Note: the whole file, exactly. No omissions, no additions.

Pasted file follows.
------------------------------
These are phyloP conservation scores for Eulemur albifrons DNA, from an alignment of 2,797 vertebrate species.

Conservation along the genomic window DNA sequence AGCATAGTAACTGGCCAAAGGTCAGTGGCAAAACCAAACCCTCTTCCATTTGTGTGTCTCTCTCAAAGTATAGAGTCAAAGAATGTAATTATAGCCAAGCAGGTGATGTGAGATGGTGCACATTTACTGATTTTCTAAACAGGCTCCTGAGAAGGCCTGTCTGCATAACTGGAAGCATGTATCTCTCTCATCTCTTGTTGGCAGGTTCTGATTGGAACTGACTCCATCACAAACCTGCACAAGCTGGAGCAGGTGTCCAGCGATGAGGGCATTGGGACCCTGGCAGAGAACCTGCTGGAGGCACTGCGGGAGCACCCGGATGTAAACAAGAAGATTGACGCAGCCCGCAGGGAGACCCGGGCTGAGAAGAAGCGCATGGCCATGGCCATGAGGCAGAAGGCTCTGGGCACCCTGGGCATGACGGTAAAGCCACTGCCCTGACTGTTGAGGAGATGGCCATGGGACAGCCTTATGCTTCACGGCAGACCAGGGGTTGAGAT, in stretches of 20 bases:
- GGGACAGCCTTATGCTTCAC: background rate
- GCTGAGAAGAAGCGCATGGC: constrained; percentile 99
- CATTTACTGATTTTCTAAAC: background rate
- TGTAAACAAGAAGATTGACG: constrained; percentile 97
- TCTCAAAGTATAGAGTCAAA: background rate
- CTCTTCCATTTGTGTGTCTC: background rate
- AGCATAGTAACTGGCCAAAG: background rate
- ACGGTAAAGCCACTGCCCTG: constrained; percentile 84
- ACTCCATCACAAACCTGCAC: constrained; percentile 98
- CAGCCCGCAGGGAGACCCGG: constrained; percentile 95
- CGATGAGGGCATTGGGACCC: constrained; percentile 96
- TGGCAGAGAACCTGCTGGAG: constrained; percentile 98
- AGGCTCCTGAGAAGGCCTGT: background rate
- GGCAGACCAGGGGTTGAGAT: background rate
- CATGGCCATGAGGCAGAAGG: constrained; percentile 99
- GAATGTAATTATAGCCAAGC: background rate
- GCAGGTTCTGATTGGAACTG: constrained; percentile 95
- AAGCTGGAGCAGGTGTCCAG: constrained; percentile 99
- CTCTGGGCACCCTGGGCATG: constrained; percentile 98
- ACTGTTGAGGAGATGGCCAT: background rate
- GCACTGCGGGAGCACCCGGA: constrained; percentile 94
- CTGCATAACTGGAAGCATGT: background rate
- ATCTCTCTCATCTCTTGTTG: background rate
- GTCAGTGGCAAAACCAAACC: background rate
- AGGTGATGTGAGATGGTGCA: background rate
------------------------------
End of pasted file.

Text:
These are phyloP conservation scores for Eulemur albifrons DNA, from an alignment of 2,797 vertebrate species.

Conservation along the genomic window DNA sequence AGCATAGTAACTGGCCAAAGGTCAGTGGCAAAACCAAACCCTCTTCCATTTGTGTGTCTCTCTCAAAGTATAGAGTCAAAGAATGTAATTATAGCCAAGCAGGTGATGTGAGATGGTGCACATTTACTGATTTTCTAAACAGGCTCCTGAGAAGGCCTGTCTGCATAACTGGAAGCATGTATCTCTCTCATCTCTTGTTGGCAGGTTCTGATTGGAACTGACTCCATCACAAACCTGCACAAGCTGGAGCAGGTGTCCAGCGATGAGGGCATTGGGACCCTGGCAGAGAACCTGCTGGAGGCACTGCGGGAGCACCCGGATGTAAACAAGAAGATTGACGCAGCCCGCAGGGAGACCCGGGCTGAGAAGAAGCGCATGGCCATGGCCATGAGGCAGAAGGCTCTGGGCACCCTGGGCATGACGGTAAAGCCACTGCCCTGACTGTTGAGGAGATGGCCATGGGACAGCCTTATGCTTCACGGCAGACCAGGGGTTGAGAT, in stretches of 20 bases:
- GGGACAGCCTTATGCTTCAC: background rate
- GCTGAGAAGAAGCGCATGGC: constrained; percentile 99
- CATTTACTGATTTTCTAAAC: background rate
- TGTAAACAAGAAGATTGACG: constrained; percentile 97
- TCTCAAAGTATAGAGTCAAA: background rate
- CTCTTCCATTTGTGTGTCTC: background rate
- AGCATAGTAACTGGCCAAAG: background rate
- ACGGTAAAGCCACTGCCCTG: constrained; percentile 84
- ACTCCATCACAAACCTGCAC: constrained; percentile 98
- CAGCCCGCAGGGAGACCCGG: constrained; percentile 95
- CGATGAGGGCATTGGGACCC: constrained; percentile 96
- TGGCAGAGAACCTGCTGGAG: constrained; percentile 98
- AGGCTCCTGAGAAGGCCTGT: background rate
- GGCAGACCAGGGGTTGAGAT: background rate
- CATGGCCATGAGGCAGAAGG: constrained; percentile 99
- GAATGTAATTATAGCCAAGC: background rate
- GCAGGTTCTGATTGGAACTG: constrained; percentile 95
- AAGCTGGAGCAGGTGTCCAG: constrained; percentile 99
- CTCTGGGCACCCTGGGCATG: constrained; percentile 98
- ACTGTTGAGGAGATGGCCAT: background rate
- GCACTGCGGGAGCACCCGGA: constrained; percentile 94
- CTGCATAACTGGAAGCATGT: background rate
- ATCTCTCTCATCTCTTGTTG: background rate
- GTCAGTGGCAAAACCAAACC: background rate
- AGGTGATGTGAGATGGTGCA: background rate